Reading History: Teacher Man by Frank McCourt

mccourt

As with other posts in this series, I want to focus not on the book which made Frank McCourt so famous, but one of the books that the success of that book enabled him to write. Most people will have some passing familiarity with McCourt’s autobiographical memoir of his life in Limerick, Angela’s Ashes published in 1996. Many will know it, if not from the book, than certainly from the 1999 film adaptation by the same name.

Following the success of the book and the movie, McCourt produced two more books: ‘Tis: A memoir published the same year as the film came out and Teacher Man which followed in 2005. It is to the last of these three books to which I want to turn my attention.

I was young and impressionable when first reading this book, and was figuring out who or what I thought I might want to be. I was 17 when reading this, and it details McCourt’s life in the main around the time he was about 27, only ten years older than me. Now that I am roughly the same age as McCourt in Teacher Man and having, in no small part I think having settled on becoming a teacher of sorts myself because of reading this book, I find it even funnier than when I first read it.

As anyone who tries to write a memoir, but who is, by the normal measure of things, no one particularly important, McCourt manages to make himself his greatest subject. Indeed, so compulsive is his need to tell his story that he is scolded for this very act by a mother at a parent teacher meeting:

See? she said. That’s what I mean. I ask you a simple question an’ you give me the story of your life. That’s what you wanna watch, Mr McCurd. These kids don’t need to know the life story of every teacher in the school. I went to the nuns. They wouldn’t give you the time of day.

The book is especially interesting now, as I say, for having stood in front of classes of people and tried to teach them. Although the bulk of my experience has been in college, teaching first and second year history students doesn’t strike me in some certain fundamentals as being all that different from what McCourt, and other teacher friends I know, have experienced. The book is divided into three parts and the first part ‘It’s A Long Road to Pedagogy’ details McCourt’s early years as a teacher figuring out how to deal with all the things that the pedagogists fail to teach about:

Professors of education at New York University never lectured on how to handle flying-sandwich situations. They talked about theories and philosophies of education, about moral and ethical imperatives, about the necessity of dealing with the whole child, the gestalt, if you don’t mind, the child’s felt needs, but never about critical moments in the classroom.

McCourt worked for thirty years teaching English, a long time when contrasted with his four years of education training at NYU. Like most teachers, he acknowledges that theory and philosophies of education are important, but they don’t teach you everything. I have tutored and lectured in university and taught English as a foreign and second language to adults. Knowing, understanding and using pedagogical theory is important and ought not to be dismissed but McCourt knows, like many experienced teachers, that classroom management is the key. He also knows that you are more than merely a teacher. While he writes that “Instead of teaching, I told stories. Anything to keep quiet and in their seats. They thought I was teaching. I thought I was teaching. I was learning. And you call yourself a teacher?”, he goes on to say that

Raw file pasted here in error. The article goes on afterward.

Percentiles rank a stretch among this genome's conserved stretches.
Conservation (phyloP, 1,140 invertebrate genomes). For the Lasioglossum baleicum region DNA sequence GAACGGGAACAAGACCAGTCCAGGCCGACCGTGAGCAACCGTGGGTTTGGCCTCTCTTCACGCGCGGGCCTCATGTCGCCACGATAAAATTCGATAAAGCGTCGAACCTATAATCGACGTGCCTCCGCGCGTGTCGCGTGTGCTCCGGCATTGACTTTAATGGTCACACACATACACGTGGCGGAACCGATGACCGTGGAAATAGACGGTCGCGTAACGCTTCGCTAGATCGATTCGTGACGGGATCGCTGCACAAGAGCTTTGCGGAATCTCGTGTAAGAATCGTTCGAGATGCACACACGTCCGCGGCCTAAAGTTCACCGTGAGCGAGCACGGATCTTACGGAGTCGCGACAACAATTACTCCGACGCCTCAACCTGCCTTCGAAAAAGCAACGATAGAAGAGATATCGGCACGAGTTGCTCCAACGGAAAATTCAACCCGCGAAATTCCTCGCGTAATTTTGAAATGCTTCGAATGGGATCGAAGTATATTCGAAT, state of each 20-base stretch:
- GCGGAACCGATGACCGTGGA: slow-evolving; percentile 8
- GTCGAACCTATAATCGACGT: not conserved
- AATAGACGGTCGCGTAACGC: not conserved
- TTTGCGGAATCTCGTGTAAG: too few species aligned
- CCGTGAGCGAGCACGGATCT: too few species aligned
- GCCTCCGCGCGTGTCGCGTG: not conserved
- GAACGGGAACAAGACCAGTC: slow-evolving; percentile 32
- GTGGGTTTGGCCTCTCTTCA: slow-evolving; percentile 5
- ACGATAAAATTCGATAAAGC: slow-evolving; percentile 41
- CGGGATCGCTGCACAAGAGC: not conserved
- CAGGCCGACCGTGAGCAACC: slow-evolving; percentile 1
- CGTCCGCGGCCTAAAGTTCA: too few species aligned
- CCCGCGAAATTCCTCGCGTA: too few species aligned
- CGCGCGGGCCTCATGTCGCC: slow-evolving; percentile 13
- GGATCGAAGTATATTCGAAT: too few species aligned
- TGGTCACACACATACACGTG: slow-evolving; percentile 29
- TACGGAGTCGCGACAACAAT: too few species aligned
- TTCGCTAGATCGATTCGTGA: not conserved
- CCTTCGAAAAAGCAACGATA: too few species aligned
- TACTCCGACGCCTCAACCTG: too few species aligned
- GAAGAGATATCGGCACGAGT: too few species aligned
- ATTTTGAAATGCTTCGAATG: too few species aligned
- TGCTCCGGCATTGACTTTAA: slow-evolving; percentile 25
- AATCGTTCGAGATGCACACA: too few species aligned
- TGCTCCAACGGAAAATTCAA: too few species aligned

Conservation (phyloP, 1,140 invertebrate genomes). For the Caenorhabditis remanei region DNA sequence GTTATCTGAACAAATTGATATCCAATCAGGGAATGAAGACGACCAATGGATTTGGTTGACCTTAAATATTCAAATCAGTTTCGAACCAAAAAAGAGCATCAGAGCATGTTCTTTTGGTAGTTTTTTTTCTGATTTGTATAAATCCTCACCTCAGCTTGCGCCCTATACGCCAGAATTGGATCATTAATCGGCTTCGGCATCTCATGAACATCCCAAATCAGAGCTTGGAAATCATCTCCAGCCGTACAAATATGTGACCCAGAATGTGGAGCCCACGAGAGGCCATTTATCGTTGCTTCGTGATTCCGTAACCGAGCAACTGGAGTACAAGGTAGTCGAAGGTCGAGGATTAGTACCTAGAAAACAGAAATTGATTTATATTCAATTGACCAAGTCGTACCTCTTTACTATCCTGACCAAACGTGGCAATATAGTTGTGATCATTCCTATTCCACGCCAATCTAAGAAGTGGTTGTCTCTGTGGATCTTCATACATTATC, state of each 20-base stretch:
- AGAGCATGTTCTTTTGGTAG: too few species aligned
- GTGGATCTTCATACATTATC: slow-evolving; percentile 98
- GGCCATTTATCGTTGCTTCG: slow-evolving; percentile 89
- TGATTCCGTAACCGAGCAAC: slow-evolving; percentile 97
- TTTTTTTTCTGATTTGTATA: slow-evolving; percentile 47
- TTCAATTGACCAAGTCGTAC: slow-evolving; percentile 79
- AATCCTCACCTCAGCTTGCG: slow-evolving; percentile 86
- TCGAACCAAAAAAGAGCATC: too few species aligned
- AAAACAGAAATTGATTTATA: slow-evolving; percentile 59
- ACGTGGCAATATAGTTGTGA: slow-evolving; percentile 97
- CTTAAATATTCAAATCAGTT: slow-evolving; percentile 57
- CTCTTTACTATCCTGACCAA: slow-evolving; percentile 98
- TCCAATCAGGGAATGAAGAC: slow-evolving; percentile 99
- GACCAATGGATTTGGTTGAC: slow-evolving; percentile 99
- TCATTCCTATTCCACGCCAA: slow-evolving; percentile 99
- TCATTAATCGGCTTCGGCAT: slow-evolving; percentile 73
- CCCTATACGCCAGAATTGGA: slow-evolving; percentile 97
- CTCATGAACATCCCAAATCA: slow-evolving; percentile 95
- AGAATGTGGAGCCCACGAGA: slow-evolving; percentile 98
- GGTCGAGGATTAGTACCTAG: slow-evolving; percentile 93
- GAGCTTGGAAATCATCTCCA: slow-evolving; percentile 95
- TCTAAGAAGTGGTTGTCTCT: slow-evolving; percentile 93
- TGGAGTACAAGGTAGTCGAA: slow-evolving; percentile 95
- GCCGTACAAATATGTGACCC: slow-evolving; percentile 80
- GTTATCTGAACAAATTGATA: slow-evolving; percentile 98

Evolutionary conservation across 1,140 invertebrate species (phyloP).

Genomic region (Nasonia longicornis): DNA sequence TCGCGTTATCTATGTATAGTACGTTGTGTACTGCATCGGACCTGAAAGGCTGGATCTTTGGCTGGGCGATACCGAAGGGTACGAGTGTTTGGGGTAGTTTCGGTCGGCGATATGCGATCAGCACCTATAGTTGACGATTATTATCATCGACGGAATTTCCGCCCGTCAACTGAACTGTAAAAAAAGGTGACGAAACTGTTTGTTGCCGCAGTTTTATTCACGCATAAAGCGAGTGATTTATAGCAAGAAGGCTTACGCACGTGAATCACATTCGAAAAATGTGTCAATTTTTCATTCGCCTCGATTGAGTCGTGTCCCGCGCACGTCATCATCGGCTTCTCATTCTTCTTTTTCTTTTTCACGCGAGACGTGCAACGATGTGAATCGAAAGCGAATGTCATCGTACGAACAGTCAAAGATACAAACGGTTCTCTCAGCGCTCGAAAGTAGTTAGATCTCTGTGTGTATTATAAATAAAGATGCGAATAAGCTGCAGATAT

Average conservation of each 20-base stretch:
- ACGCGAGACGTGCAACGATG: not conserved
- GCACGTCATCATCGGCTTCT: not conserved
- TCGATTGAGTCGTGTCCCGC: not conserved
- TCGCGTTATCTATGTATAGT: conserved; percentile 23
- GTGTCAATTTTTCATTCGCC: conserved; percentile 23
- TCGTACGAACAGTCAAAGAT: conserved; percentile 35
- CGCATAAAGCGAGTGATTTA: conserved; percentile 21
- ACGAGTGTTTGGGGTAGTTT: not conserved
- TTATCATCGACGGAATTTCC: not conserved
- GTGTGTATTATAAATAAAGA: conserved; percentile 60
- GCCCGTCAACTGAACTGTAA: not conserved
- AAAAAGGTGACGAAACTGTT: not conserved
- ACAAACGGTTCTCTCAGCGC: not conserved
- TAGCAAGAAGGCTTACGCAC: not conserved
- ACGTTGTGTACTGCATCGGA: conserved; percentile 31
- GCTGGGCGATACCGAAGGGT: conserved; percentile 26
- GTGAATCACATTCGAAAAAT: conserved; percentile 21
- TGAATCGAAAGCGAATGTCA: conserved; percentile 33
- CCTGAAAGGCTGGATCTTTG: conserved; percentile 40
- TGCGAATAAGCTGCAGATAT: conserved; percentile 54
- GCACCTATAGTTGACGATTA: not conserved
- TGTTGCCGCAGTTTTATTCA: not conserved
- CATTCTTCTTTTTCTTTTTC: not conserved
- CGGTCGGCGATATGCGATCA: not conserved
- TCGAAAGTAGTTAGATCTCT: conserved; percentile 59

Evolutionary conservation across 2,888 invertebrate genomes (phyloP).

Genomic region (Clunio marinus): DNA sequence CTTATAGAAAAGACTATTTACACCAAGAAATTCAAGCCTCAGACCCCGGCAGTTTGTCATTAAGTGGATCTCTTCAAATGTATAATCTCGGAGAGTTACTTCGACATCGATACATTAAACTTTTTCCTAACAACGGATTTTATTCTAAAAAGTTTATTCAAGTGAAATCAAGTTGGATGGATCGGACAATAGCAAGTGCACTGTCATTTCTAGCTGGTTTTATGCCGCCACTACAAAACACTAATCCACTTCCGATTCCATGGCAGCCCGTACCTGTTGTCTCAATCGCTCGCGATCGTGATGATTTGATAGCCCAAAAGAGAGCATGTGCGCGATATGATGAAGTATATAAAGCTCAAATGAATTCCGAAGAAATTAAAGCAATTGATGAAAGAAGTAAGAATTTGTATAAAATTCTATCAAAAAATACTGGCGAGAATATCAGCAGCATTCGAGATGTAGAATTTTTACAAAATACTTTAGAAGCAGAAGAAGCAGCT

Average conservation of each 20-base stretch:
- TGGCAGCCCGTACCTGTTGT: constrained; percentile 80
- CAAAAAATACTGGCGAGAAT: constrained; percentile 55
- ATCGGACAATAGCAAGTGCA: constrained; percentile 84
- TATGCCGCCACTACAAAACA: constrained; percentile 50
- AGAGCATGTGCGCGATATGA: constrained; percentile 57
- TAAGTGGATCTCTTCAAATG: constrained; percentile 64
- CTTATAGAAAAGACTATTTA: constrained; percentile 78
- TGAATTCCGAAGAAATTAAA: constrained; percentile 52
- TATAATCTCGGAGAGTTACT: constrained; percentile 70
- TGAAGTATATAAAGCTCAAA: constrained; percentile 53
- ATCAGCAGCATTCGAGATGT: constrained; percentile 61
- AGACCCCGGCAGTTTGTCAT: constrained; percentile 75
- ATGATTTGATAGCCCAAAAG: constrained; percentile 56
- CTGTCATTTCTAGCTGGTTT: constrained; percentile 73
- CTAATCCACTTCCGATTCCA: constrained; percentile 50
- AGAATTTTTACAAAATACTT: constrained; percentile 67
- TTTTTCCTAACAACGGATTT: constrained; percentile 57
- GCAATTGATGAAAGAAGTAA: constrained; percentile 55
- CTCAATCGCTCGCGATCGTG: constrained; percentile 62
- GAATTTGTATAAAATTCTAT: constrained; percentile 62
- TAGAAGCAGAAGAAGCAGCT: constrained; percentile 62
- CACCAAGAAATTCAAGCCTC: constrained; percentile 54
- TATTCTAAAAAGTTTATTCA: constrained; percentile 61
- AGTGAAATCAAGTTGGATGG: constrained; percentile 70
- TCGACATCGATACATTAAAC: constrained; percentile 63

I didn’t call myself anything. I was more than a teacher. And less. In the high school classroom you are a drill sergeant, a rabbi, a shoulder to cry on, a disciplinarian, a singer, a low-level scholar, a clerk, a referee, a clown,  a counselor, a dress-code enforcer, a conductor, an apologist, a philosopher, a collaborator, a tap dancer, a politician, a therapist, a fool,  a traffic cop, a priest, a mother-father-brother-sister-uncle-aunt, a bookkeeper, a critic, a psychologist, the last straw.

He is both hopeful and cynical about the profession of teaching. Sometimes he clearly hates the place and the job. “There are days I’d love to walk out of here, slam the door behind me, tell the principal to shove this job up his arse, head down the hill to the ferry, sail to Manhattan, walk the streets…” This is what is best about this book. It is as good a memoir of the business of teaching as I’ve come across. It is honest, and it is at times absolutely hilarious. While I’m sure it’s message left some bearing on me when first reading it, re-reading it a decade or so later, I recognise far more in it than I did, or could have then. Perhaps one of its key values of reading it at a young age was that it gave some insight into how the teacher looked at us while we were still in school. It also helped me to grasp the idea that teachers were people too. Human, all too human, very often. But as McCourt notes himself

Facing dozens of teenagers every day brings you down to earth. At eight a.m. they don’t care how you feel… There they are and there you are with your headache, your indigestion, echoes of your last quarrel with your spouse, lover, landlord… You couldn’t sleep last night… They’re looking at you. You cannot hide.  They’re waiting. What are we doing today, teacher? The paragraph?

Teaching isn’t easy. And there’s no glory, and certainly no money in it. And there’s a lot less time off than people think. Teaching is bloody hard work. And McCourt’s book captures its highs, lows and its doldrums with  great style and flair, with real wit and a deep understanding of what makes teachers, students, principals and parents tick.

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Reading History: The Fight for English by David Crystal

One of my favourite poems in the English language is Six O’Clock News by from ‘Unrelated Incidents’ by Tom Leonard. Here it is in all its short, furious glory:

this is thi
six a clock
news thi
man said n
thi reason
a talk wia
BBC accent
iz coz yi
widny wahnt
mi ti talk
aboot thi
trooth wia
voice lik
wanna yoo
scruff. if
a toktaboot
thi trooth
lik wanna yoo
scruff yi
widny thingk
it wuz troo.
jist wanna yoo
scruff tokn.
thirza right
way ti spell
ana right way
to tok it. this
is me tokn yir
right way a
spellin. this
is ma trooth.
yooz doant no
thi trooth
yirsellz cawz
yi canny talk
right. this is
the six a clock
nyooz. belt up.

A deceptively straightforward poem, in its short clipped lines, it is a coruscating riff on the place of accent in how we define class in the English language.